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Sudhir k Singh
Mined Out Of Korba
Posted: Monday, 4 Jan 2016 at 7:15 PM
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KORBA (Chhattisgarh)

Think Bastar and what the more adventurous newshound would probably grab is the chance to hitch a motorcycle ride around sundown through the dense forests of Abujhmarh in Narayanpur district with a local guide in tow.

 Glazed eyes of wild animals will come into your vision. Armed groups of Maoists may accost you if only to cross check your antecedents. You have nothing to fear unless you are on a spying mission for an Intelligence agency of the government. One look at those inscrutable faces, half covered with a bandana, guns tightly held, and you know you are in the tribal heartland of Chhattisgarh, better known as the ‘Red zone’. This is the terrain where the Maoists have been waging an insurgency since the 1980s. Tribal land alienation and repressive rural exploitation provided the trigger.

 Not without reason is Chhattisgarh mostly viewed in the mainstream media through the narrow prism of the Maoist menace. The dwindling land rights of forest dwelling tribals comprising 34 per cent of the populace, among others, remains a constant concern, some real, mostly sham, among NGO and human rights activists. Blasé and detached has been the attitude of policy makers sitting in the plush chambers of the forest and environment ministries.

The real story lies elsewhere. It is the bullets pumped from Maoist Kalashnikovs and the strewn corpses of CRPF men that is the stuff of prime time news, and newspaper headlines the next morning. Not the adivasis and their plight! That is largely confined to conferences, research papers, the odd op-ed piece, and a few court appeals. Throw in a few protests here and there, and the circle of faux care is complete.   

Which is why each time I was compelled to rush from Bhopal to the interiors of the mineral rich state during my stint with two national newspapers between 1999 and 2010, the provocation was the periodic Maoist carnage in Bastar or Dantewada.  

Travelling to Korba, the state’s power capital and mecca of mining, from Raipur, an easy four-hour drive, was thus a refreshing experience. Truth to tell, I never visited the town even in the thick of the bust-up at BALCO a decade ago. The turmoil its work force underwent during the throes of privatisation still evokes much pain among locals.

Korba, mercifully, is no Dantewada. The Maoists never made it their operational base. The logistics probably did not favour frequent bloodletting. This is despite the fact that the district is an amalgam of largish forest tracts, mineral riches, adivasis, and manipulative corporates – topography and ground realities they would otherwise have relished. The struggle for forest rights never struck root here. Though many have been living here for generations, few regard it their ancestral home as their counterparts in Bastar.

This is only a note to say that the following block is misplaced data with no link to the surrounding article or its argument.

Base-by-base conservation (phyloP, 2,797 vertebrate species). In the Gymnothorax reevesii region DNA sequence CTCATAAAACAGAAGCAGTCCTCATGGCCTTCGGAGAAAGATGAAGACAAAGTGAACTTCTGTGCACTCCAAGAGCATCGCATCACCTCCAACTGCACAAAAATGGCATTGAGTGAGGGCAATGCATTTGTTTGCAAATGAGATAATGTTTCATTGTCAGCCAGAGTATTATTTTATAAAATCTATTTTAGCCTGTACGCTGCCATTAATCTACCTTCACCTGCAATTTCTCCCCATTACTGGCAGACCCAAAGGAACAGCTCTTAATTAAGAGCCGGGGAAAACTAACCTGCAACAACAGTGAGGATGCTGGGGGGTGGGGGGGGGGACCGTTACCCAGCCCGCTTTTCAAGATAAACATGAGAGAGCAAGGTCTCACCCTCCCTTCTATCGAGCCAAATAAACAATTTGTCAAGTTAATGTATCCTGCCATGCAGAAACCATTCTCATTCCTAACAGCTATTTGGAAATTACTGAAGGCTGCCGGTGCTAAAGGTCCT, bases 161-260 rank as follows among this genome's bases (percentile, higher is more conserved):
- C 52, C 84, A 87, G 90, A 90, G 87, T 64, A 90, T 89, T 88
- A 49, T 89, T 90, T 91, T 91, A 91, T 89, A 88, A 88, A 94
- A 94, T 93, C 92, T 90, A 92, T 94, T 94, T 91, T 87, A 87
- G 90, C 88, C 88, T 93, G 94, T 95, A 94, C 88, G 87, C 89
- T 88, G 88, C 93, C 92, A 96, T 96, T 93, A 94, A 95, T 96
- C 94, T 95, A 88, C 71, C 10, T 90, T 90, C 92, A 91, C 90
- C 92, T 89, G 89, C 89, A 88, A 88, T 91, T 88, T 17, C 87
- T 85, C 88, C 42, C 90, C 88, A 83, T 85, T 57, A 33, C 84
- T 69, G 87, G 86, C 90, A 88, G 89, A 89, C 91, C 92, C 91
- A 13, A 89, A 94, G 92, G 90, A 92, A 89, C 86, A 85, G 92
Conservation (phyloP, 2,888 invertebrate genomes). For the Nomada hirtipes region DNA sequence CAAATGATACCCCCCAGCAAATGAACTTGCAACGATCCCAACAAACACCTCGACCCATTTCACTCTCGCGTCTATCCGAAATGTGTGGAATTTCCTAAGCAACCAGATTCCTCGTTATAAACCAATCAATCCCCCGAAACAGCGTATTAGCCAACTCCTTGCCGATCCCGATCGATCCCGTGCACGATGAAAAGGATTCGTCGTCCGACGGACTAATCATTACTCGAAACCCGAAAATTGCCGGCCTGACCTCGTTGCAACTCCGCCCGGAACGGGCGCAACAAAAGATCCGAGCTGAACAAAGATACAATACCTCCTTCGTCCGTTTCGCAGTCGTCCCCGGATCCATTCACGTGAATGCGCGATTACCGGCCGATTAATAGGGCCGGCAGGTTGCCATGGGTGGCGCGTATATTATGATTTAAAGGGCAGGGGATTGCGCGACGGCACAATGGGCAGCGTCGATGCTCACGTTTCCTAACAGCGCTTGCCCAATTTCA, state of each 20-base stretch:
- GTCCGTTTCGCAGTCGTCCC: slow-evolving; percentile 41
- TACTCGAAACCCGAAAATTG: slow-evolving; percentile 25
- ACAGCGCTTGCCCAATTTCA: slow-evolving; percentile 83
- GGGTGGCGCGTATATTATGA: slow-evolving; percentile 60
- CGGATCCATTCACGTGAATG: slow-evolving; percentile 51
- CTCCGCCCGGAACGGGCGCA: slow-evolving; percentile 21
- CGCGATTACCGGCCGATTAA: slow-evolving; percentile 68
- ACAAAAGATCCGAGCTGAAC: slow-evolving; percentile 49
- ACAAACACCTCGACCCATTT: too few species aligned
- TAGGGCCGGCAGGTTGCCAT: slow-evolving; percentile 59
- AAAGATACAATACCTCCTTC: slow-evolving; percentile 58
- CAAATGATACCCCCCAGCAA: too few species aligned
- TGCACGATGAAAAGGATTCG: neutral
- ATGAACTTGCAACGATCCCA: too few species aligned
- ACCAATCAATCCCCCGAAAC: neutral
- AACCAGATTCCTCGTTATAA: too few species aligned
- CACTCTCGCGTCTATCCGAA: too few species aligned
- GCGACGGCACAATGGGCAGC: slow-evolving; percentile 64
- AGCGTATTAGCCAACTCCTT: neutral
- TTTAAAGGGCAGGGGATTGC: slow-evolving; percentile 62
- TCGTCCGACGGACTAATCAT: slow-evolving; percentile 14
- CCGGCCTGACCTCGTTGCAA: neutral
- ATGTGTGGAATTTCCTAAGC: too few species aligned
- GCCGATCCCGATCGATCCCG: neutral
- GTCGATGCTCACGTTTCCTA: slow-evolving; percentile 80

Korba beckons the moment you sight the sky kissing power generation towers of the NTPC and CSEB. Once the barrage at the river Hasdeo (a Mahanadi tributary) is crossed, you are firmly in town. Ranged on either side is lush greenery with trees standing cheek by jowl on what seems like an undulating valley, for several miles. It is not often you see such verdure in industrial environs. But that is an optical illusion.

Much of the valley in reality is man-made, an ‘overburden’, the mining term for the millions of tonnes of mud gouged out from the bowels of Mother Earth to get to the black gold. Environmental norms make it incumbent on the mining agency, South-Eastern Coalfields Ltd. (SECL), a subsidiary of Coal India Ltd., to plant trees to give the mountains of earth a green cover. These trees are “useless”, informs my guide, Laxmi Chauhan, an environment and RTI activist. A good storm is enough to rip them off their roots. Their nutritional and environmental value is nought.

Korba accounts for about 22 per cent of the nation’s coal demand. That the district derives its identity from the mineral does not become evident till you actually visit a mining site. Which is what my guide had planned. Nothing else, he says, can hammer home the harsh reality of lives gone topsy-turvy from the scourge of mining. The district disgorges nearly 100 million tonnes (mt) of coal annually, the bulk of it from the three major open cast mining projects at Kusmunda, Gevra, and Dipka, the rest from smaller underground projects.

Gevra, in fact, is Asia’s largest open cast mining project with an annual output of 40 mt. Presiding over the fortunes of hundreds of displaced adivasi and other communities are the babus of the SECL. The average displaced villager sees the PSU as a Voldermort and Gabbar Singh rolled in one.